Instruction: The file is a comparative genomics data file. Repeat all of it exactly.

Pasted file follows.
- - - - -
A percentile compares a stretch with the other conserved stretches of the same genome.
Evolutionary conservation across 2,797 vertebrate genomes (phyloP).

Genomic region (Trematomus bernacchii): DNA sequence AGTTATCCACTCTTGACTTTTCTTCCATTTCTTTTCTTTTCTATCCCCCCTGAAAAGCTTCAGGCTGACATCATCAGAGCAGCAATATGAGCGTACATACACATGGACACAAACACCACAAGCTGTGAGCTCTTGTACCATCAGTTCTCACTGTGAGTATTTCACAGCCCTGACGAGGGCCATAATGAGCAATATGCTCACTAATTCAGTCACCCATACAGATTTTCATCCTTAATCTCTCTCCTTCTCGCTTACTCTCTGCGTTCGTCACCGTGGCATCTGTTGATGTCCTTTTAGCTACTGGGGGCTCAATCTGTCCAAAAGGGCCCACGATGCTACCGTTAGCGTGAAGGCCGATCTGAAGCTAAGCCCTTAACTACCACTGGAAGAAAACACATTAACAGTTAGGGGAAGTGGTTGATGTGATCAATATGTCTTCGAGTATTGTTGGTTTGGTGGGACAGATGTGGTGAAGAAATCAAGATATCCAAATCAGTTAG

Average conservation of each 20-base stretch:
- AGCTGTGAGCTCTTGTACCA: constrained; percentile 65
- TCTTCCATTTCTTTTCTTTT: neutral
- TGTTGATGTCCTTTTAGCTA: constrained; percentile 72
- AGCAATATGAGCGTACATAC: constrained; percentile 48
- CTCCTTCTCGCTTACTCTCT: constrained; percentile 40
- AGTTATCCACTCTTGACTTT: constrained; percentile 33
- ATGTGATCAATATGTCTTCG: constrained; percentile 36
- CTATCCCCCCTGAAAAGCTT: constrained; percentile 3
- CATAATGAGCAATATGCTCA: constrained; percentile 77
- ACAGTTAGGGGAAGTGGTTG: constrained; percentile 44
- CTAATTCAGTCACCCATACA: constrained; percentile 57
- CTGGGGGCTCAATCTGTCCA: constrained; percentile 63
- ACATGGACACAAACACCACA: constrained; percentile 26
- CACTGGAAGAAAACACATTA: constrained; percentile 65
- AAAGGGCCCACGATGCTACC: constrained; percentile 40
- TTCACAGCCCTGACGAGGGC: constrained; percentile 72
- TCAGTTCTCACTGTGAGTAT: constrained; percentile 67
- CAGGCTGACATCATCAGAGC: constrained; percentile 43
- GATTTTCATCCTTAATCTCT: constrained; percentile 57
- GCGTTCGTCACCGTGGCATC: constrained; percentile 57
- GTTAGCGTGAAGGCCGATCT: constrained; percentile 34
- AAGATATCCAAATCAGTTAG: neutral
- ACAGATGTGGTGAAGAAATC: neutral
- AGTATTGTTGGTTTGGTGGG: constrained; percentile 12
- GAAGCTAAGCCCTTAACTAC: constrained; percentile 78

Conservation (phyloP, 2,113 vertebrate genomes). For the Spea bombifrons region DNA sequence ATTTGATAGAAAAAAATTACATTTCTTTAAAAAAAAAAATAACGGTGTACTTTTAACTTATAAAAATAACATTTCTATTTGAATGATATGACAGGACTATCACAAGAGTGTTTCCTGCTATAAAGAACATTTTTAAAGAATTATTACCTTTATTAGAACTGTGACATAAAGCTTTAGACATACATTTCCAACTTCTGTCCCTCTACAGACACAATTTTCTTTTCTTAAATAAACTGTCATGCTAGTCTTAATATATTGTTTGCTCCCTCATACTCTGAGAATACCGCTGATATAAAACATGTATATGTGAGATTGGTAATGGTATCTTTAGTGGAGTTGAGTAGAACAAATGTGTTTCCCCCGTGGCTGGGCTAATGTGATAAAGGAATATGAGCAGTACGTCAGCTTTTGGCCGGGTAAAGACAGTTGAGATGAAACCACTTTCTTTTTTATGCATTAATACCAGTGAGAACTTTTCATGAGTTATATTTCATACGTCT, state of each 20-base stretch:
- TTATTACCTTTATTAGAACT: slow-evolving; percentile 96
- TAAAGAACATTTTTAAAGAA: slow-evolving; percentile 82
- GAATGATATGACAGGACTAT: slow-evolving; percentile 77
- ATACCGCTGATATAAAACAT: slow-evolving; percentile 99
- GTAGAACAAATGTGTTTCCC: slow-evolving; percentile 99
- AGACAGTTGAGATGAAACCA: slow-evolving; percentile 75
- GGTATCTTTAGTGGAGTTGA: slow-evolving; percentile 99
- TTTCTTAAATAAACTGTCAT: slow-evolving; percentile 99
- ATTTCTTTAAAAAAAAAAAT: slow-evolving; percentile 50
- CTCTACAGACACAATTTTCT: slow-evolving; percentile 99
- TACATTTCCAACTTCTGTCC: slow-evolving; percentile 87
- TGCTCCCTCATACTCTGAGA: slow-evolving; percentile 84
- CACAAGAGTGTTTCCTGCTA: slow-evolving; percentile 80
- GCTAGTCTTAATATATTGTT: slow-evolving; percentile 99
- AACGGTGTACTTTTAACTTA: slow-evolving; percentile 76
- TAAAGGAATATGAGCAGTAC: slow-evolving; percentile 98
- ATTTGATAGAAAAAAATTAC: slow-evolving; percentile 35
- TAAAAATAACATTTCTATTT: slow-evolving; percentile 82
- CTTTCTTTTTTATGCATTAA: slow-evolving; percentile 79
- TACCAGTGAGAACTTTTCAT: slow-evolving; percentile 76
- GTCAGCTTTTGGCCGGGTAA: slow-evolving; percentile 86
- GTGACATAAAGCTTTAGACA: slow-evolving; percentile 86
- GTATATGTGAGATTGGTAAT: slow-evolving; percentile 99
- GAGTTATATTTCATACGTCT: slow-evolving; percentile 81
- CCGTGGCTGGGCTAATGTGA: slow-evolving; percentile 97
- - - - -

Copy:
A percentile compares a stretch with the other conserved stretches of the same genome.
Evolutionary conservation across 2,797 vertebrate genomes (phyloP).

Genomic region (Trematomus bernacchii): DNA sequence AGTTATCCACTCTTGACTTTTCTTCCATTTCTTTTCTTTTCTATCCCCCCTGAAAAGCTTCAGGCTGACATCATCAGAGCAGCAATATGAGCGTACATACACATGGACACAAACACCACAAGCTGTGAGCTCTTGTACCATCAGTTCTCACTGTGAGTATTTCACAGCCCTGACGAGGGCCATAATGAGCAATATGCTCACTAATTCAGTCACCCATACAGATTTTCATCCTTAATCTCTCTCCTTCTCGCTTACTCTCTGCGTTCGTCACCGTGGCATCTGTTGATGTCCTTTTAGCTACTGGGGGCTCAATCTGTCCAAAAGGGCCCACGATGCTACCGTTAGCGTGAAGGCCGATCTGAAGCTAAGCCCTTAACTACCACTGGAAGAAAACACATTAACAGTTAGGGGAAGTGGTTGATGTGATCAATATGTCTTCGAGTATTGTTGGTTTGGTGGGACAGATGTGGTGAAGAAATCAAGATATCCAAATCAGTTAG

Average conservation of each 20-base stretch:
- AGCTGTGAGCTCTTGTACCA: constrained; percentile 65
- TCTTCCATTTCTTTTCTTTT: neutral
- TGTTGATGTCCTTTTAGCTA: constrained; percentile 72
- AGCAATATGAGCGTACATAC: constrained; percentile 48
- CTCCTTCTCGCTTACTCTCT: constrained; percentile 40
- AGTTATCCACTCTTGACTTT: constrained; percentile 33
- ATGTGATCAATATGTCTTCG: constrained; percentile 36
- CTATCCCCCCTGAAAAGCTT: constrained; percentile 3
- CATAATGAGCAATATGCTCA: constrained; percentile 77
- ACAGTTAGGGGAAGTGGTTG: constrained; percentile 44
- CTAATTCAGTCACCCATACA: constrained; percentile 57
- CTGGGGGCTCAATCTGTCCA: constrained; percentile 63
- ACATGGACACAAACACCACA: constrained; percentile 26
- CACTGGAAGAAAACACATTA: constrained; percentile 65
- AAAGGGCCCACGATGCTACC: constrained; percentile 40
- TTCACAGCCCTGACGAGGGC: constrained; percentile 72
- TCAGTTCTCACTGTGAGTAT: constrained; percentile 67
- CAGGCTGACATCATCAGAGC: constrained; percentile 43
- GATTTTCATCCTTAATCTCT: constrained; percentile 57
- GCGTTCGTCACCGTGGCATC: constrained; percentile 57
- GTTAGCGTGAAGGCCGATCT: constrained; percentile 34
- AAGATATCCAAATCAGTTAG: neutral
- ACAGATGTGGTGAAGAAATC: neutral
- AGTATTGTTGGTTTGGTGGG: constrained; percentile 12
- GAAGCTAAGCCCTTAACTAC: constrained; percentile 78

Conservation (phyloP, 2,113 vertebrate genomes). For the Spea bombifrons region DNA sequence ATTTGATAGAAAAAAATTACATTTCTTTAAAAAAAAAAATAACGGTGTACTTTTAACTTATAAAAATAACATTTCTATTTGAATGATATGACAGGACTATCACAAGAGTGTTTCCTGCTATAAAGAACATTTTTAAAGAATTATTACCTTTATTAGAACTGTGACATAAAGCTTTAGACATACATTTCCAACTTCTGTCCCTCTACAGACACAATTTTCTTTTCTTAAATAAACTGTCATGCTAGTCTTAATATATTGTTTGCTCCCTCATACTCTGAGAATACCGCTGATATAAAACATGTATATGTGAGATTGGTAATGGTATCTTTAGTGGAGTTGAGTAGAACAAATGTGTTTCCCCCGTGGCTGGGCTAATGTGATAAAGGAATATGAGCAGTACGTCAGCTTTTGGCCGGGTAAAGACAGTTGAGATGAAACCACTTTCTTTTTTATGCATTAATACCAGTGAGAACTTTTCATGAGTTATATTTCATACGTCT, state of each 20-base stretch:
- TTATTACCTTTATTAGAACT: slow-evolving; percentile 96
- TAAAGAACATTTTTAAAGAA: slow-evolving; percentile 82
- GAATGATATGACAGGACTAT: slow-evolving; percentile 77
- ATACCGCTGATATAAAACAT: slow-evolving; percentile 99
- GTAGAACAAATGTGTTTCCC: slow-evolving; percentile 99
- AGACAGTTGAGATGAAACCA: slow-evolving; percentile 75
- GGTATCTTTAGTGGAGTTGA: slow-evolving; percentile 99
- TTTCTTAAATAAACTGTCAT: slow-evolving; percentile 99
- ATTTCTTTAAAAAAAAAAAT: slow-evolving; percentile 50
- CTCTACAGACACAATTTTCT: slow-evolving; percentile 99
- TACATTTCCAACTTCTGTCC: slow-evolving; percentile 87
- TGCTCCCTCATACTCTGAGA: slow-evolving; percentile 84
- CACAAGAGTGTTTCCTGCTA: slow-evolving; percentile 80
- GCTAGTCTTAATATATTGTT: slow-evolving; percentile 99
- AACGGTGTACTTTTAACTTA: slow-evolving; percentile 76
- TAAAGGAATATGAGCAGTAC: slow-evolving; percentile 98
- ATTTGATAGAAAAAAATTAC: slow-evolving; percentile 35
- TAAAAATAACATTTCTATTT: slow-evolving; percentile 82
- CTTTCTTTTTTATGCATTAA: slow-evolving; percentile 79
- TACCAGTGAGAACTTTTCAT: slow-evolving; percentile 76
- GTCAGCTTTTGGCCGGGTAA: slow-evolving; percentile 86
- GTGACATAAAGCTTTAGACA: slow-evolving; percentile 86
- GTATATGTGAGATTGGTAAT: slow-evolving; percentile 99
- GAGTTATATTTCATACGTCT: slow-evolving; percentile 81
- CCGTGGCTGGGCTAATGTGA: slow-evolving; percentile 97